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United States v. Edmonds

decided: May 7, 1976.


Appeal from a judgment of conviction entered in the United States District Court for the Southern District of New York after a jury trial before Richard Owen, Judge, finding defendant guilty of knowing possession with intent to distribute heroin in violation of 21 U.S.C. §§ 812, 841(a)(1), 841(b)(1)(A). Affirmed.

Oakes, Van Graafeiland and Meskill, circuit Judges. Oakes, Circuit Judge (concurring).

Author: Meskill

MESKILL, Circuit Judge:

Wyadell Edmonds appeals from a judgment of conviction entered in the United States District Court for the Southern District of New York after a three day jury trial before Richard Owen, Judge, finding the defendant guilty of knowingly possessing heroin with intent to distribute in violation of 21 U.S.C. §§ 812, 841(a)(1), 841(b)(1)(A).*fn1 Edmonds was sentenced to twelve years' imprisonment to be followed by three years' special parole.

On appeal, Edmonds raises five claims of error: (1) that the district judge who presided over his original trial should not have been assigned his retrial; (2) that the trial court erred in refusing to order the government to disclose the identity of the informant involved in the case; (3) that there was no probable cause to justify Edmonds' arrest; (4) that the search of Edmonds' suitcase was unlawful; and (5) that the totality of the circumstances surrounding his retrial reveal a denial of his right to a fair trial. Finding no merit to any of these contentions, we affirm the judgment of conviction.

On April 30, 1974, Detective Horace Balmer of the New York Drug Enforcement Task Force received two telephone calls from a confidential informant who had previously provided accurate information to federal agents about narcotics transactions involving Edmonds and others. The informant stated that Edmonds, accompanied by a female companion, would be carrying about two ounces of high quality heroin by bus to Norfolk, Virginia, where Edmonds had to make a court appearance on a narcotics possession charge. Detective Balmer had already received notification from the Norfolk District Attorney's Office that Edmonds was to appear there in court.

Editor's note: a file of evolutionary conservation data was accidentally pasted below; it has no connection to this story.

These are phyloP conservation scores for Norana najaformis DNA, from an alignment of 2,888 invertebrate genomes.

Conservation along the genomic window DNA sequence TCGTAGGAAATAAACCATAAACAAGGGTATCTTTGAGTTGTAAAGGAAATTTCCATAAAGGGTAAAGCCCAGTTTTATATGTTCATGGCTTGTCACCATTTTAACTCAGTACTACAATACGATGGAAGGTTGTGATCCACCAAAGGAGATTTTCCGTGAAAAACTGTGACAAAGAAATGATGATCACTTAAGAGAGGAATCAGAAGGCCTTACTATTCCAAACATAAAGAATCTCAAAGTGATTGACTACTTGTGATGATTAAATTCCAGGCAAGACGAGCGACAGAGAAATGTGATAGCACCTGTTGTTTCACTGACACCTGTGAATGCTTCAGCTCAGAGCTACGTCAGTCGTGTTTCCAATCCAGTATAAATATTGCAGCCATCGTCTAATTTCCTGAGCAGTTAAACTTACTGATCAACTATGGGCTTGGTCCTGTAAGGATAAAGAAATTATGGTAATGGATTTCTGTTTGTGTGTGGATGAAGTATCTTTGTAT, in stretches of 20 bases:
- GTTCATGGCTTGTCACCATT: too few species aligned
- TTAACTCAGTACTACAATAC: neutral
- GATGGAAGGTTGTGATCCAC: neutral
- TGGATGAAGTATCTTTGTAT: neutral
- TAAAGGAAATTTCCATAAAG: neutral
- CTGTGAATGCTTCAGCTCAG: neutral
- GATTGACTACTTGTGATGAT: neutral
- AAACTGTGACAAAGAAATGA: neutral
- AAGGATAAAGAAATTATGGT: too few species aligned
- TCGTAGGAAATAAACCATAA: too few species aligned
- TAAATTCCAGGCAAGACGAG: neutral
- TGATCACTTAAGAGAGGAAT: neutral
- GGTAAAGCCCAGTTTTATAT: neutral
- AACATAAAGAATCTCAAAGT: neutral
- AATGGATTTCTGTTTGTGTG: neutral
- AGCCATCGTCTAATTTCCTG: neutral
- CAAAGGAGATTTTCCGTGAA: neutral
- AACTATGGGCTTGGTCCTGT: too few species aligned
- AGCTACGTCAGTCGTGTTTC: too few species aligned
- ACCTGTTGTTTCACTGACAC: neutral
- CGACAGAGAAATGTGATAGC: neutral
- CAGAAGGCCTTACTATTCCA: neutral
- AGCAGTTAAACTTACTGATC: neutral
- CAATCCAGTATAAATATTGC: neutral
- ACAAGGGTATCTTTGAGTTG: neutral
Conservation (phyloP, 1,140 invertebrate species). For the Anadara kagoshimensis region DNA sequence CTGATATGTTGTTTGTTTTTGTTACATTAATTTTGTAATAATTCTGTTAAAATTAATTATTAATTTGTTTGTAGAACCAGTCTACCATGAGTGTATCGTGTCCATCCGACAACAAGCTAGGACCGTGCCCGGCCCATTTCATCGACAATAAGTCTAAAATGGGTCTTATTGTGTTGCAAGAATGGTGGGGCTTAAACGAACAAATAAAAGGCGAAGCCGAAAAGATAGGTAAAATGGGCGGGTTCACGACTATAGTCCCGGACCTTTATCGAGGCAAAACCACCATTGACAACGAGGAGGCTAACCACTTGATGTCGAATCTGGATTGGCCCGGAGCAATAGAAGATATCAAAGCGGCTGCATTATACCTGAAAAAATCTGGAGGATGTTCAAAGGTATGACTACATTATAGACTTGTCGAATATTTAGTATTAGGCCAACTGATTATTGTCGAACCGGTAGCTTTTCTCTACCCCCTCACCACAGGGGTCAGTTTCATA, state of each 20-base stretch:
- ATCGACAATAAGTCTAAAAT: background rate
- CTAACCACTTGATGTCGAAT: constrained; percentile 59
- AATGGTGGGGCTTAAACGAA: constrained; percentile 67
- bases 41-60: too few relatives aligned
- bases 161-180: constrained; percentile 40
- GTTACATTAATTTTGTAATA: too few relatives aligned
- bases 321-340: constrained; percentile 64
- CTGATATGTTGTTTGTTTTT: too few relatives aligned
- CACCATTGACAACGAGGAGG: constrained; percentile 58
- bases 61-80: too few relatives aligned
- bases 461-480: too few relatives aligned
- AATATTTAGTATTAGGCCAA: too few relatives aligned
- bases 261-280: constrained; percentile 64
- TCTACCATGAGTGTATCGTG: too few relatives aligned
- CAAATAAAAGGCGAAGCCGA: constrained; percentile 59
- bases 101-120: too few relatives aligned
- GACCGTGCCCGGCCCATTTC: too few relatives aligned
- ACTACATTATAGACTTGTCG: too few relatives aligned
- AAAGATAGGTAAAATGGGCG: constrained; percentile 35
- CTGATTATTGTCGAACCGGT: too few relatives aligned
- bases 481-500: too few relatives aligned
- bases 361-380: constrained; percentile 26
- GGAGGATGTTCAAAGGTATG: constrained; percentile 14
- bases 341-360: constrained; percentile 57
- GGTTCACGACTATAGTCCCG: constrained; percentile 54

A surveillance team consisting of Balmer, Drug Enforcement Agents Steinberg and Dunham and other agents from the New York Drug Enforcement Task Force, was stationed near the Trailways ticket counter in the Port of New York Authority bus terminal on May 1, 1974, the date that Edmonds was to travel to Norfolk. Edmonds, carrying a gray suitcase and accompanied by a woman later identified as Christine Summers, was arrested at the Trailways ticket counter after he had requested two tickets to Norfolk; Detective Balmer took custody of Edmonds' suitcase.

As the agents were escorting Edmonds and his companion out of the terminal, Edmonds spontaneously told Agent Steinberg that they should let the girl go free since she had nothing to do with it. Once outside the terminal, Detective Balmer informed both Edmonds and Summers of their constitutional rights.

Edmonds was taken to Task Force headquarters; a search of the suitcase produced, inter alia, a black and white plastic bag containing two manila envelopes, one paper bag, and an aluminum foil packet. Chemical analysis of the contents of these packages revealed the substances therein to be 8.4 grams of 99.6 percent pure heroin and 38 grams of agents commonly used to dilute heroin for resale purposes. Summers was taken to the Manhattan South Precinct to be searched; she was released shortly thereafter.